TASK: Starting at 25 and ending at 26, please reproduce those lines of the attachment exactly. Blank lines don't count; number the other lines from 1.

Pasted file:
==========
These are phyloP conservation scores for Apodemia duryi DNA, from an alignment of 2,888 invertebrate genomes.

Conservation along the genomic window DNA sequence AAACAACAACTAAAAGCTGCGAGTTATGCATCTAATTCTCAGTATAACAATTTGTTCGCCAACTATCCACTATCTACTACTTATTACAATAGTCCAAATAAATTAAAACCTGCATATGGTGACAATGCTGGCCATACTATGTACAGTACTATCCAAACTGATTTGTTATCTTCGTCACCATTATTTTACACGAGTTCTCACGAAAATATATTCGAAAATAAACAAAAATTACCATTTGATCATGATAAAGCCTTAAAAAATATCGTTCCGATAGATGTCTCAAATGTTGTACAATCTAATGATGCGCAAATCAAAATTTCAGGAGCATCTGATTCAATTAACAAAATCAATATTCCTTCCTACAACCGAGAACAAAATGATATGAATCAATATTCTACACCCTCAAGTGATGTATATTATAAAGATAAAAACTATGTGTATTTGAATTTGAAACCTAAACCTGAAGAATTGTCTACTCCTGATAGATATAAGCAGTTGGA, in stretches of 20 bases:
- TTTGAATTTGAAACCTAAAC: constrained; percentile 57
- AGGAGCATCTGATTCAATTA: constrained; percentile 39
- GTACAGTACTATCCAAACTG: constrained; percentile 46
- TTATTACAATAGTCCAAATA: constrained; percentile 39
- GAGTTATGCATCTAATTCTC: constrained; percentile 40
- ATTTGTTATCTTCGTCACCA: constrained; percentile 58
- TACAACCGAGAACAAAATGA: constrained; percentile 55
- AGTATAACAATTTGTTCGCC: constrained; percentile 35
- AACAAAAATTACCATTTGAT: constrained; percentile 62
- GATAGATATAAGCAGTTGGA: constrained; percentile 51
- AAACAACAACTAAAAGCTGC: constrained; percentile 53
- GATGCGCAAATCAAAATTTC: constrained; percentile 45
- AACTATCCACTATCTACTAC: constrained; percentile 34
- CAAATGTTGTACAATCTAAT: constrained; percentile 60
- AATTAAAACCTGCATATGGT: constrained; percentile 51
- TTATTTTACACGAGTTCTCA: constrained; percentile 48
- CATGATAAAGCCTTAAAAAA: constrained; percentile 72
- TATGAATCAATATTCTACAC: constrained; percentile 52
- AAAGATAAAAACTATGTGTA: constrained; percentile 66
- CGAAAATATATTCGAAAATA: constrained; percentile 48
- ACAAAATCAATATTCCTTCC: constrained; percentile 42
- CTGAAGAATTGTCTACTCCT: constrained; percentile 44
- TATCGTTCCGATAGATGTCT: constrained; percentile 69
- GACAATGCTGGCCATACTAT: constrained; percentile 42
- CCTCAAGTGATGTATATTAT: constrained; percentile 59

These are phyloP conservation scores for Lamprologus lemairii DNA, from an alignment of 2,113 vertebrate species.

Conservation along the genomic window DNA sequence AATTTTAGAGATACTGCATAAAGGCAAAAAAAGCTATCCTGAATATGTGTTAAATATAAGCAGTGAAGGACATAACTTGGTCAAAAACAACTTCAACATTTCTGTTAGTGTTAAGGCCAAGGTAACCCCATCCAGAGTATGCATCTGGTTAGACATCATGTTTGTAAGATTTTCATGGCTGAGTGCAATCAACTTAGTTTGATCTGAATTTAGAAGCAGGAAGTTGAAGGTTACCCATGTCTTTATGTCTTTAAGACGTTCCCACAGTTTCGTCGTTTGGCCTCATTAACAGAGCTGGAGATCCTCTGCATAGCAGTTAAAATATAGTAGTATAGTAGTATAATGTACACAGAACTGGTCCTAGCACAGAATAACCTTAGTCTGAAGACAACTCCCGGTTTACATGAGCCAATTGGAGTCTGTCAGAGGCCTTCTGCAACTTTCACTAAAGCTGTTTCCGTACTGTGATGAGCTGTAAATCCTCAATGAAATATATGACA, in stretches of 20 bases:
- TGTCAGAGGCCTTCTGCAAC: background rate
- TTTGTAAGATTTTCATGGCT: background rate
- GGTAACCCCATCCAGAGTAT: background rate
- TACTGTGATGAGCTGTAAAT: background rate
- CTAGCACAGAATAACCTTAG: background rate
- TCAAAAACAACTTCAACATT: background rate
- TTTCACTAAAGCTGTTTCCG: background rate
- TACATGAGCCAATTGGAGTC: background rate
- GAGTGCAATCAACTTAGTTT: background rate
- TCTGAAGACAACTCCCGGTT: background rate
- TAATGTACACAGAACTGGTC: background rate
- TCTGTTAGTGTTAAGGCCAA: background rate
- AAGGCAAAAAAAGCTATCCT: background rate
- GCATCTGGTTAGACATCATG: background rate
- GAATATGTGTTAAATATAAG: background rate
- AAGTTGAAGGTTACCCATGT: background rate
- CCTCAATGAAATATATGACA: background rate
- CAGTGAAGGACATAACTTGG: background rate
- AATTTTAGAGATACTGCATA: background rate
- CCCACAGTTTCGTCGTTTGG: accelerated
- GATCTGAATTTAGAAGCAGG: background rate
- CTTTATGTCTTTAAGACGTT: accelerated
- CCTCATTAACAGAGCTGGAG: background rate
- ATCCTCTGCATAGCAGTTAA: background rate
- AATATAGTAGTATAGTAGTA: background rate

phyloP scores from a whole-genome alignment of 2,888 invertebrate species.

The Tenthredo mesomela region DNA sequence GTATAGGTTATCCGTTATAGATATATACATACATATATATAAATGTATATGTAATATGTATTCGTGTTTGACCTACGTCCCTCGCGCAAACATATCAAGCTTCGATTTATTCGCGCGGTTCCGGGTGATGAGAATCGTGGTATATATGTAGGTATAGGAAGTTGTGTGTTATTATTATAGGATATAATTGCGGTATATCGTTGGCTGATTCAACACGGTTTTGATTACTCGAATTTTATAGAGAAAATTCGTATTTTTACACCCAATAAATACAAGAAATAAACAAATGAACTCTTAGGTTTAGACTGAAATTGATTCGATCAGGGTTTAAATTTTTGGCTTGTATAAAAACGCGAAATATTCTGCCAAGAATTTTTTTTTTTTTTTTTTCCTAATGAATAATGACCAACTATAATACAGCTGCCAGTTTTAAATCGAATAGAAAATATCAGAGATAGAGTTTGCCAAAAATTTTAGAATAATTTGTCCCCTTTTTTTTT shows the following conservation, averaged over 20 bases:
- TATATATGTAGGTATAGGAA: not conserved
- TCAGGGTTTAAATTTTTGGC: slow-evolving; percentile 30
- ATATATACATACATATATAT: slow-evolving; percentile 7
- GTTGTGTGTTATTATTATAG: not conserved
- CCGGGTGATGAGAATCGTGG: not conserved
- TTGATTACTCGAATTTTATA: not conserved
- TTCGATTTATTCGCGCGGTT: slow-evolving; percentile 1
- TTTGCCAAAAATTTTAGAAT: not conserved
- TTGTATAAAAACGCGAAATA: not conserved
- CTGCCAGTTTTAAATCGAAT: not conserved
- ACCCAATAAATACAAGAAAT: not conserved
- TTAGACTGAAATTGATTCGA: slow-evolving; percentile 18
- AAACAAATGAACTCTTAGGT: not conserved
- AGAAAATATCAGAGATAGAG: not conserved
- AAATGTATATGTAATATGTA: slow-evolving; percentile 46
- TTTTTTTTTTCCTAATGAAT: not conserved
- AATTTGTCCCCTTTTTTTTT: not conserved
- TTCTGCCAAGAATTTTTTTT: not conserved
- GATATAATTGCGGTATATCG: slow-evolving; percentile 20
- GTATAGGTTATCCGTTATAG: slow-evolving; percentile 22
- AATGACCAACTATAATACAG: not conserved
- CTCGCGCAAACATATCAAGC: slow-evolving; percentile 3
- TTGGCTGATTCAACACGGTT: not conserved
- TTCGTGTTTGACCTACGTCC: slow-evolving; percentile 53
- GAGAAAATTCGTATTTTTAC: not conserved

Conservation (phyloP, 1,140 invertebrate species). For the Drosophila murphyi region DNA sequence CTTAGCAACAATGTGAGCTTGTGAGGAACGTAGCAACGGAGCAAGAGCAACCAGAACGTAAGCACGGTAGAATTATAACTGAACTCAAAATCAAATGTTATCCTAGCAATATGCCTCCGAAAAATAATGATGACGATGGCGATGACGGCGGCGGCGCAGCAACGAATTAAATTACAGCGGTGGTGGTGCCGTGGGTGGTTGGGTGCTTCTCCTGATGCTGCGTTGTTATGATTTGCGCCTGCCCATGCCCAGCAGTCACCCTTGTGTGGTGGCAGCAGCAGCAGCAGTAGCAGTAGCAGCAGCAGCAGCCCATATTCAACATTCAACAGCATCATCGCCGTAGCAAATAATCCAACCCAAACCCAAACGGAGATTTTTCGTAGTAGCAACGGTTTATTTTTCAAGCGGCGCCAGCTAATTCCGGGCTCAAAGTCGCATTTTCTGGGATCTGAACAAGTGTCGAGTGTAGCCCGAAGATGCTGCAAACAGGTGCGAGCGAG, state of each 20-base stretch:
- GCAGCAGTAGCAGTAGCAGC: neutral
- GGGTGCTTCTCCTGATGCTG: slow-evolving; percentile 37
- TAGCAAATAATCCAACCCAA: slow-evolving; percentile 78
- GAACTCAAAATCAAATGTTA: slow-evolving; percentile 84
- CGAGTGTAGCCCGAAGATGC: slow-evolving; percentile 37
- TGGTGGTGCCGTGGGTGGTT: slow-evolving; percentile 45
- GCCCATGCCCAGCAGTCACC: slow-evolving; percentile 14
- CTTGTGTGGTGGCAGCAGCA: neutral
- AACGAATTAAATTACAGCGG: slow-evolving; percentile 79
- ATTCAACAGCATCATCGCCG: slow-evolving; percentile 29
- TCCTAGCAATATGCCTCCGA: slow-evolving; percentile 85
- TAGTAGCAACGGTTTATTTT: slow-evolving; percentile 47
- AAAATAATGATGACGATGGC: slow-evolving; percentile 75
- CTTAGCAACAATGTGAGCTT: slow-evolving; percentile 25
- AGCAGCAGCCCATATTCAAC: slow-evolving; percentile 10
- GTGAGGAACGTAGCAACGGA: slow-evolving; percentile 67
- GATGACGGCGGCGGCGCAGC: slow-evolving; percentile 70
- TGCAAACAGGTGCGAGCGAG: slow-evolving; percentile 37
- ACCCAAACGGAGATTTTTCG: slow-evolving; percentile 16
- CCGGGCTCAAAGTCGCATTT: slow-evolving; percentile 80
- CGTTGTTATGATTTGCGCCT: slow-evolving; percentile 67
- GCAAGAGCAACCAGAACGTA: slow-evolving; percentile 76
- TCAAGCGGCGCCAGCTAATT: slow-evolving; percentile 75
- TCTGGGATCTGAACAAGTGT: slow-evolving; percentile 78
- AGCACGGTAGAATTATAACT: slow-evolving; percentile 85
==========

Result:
- TATCGTTCCGATAGATGTCT: constrained; percentile 69
- GACAATGCTGGCCATACTAT: constrained; percentile 42